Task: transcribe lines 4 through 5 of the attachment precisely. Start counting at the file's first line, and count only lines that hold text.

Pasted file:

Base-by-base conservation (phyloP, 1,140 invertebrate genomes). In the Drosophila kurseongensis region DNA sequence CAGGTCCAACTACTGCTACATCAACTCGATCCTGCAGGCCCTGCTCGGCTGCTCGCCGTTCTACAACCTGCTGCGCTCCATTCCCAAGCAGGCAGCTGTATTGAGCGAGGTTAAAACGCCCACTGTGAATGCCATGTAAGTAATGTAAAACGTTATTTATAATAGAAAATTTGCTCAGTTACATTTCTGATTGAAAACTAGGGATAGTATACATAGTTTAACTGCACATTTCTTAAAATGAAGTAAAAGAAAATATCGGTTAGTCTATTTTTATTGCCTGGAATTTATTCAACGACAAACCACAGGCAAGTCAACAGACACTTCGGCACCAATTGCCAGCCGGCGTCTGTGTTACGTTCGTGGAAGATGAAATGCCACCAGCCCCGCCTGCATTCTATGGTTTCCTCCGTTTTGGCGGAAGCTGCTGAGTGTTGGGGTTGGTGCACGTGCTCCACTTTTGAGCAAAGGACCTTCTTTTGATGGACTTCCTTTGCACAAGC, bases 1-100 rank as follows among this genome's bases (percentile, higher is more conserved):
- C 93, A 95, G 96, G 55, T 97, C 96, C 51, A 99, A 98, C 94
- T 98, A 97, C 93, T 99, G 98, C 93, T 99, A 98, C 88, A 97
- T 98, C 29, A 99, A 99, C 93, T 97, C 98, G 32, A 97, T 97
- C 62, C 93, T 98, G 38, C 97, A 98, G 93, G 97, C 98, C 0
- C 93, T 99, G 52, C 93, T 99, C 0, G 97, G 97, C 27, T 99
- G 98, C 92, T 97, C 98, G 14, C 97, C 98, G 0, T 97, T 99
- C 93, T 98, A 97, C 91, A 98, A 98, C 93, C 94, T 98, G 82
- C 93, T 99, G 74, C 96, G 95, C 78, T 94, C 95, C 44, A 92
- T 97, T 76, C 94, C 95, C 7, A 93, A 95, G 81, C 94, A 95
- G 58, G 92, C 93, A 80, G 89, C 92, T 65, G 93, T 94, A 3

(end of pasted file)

- T 98, C 29, A 99, A 99, C 93, T 97, C 98, G 32, A 97, T 97
- C 62, C 93, T 98, G 38, C 97, A 98, G 93, G 97, C 98, C 0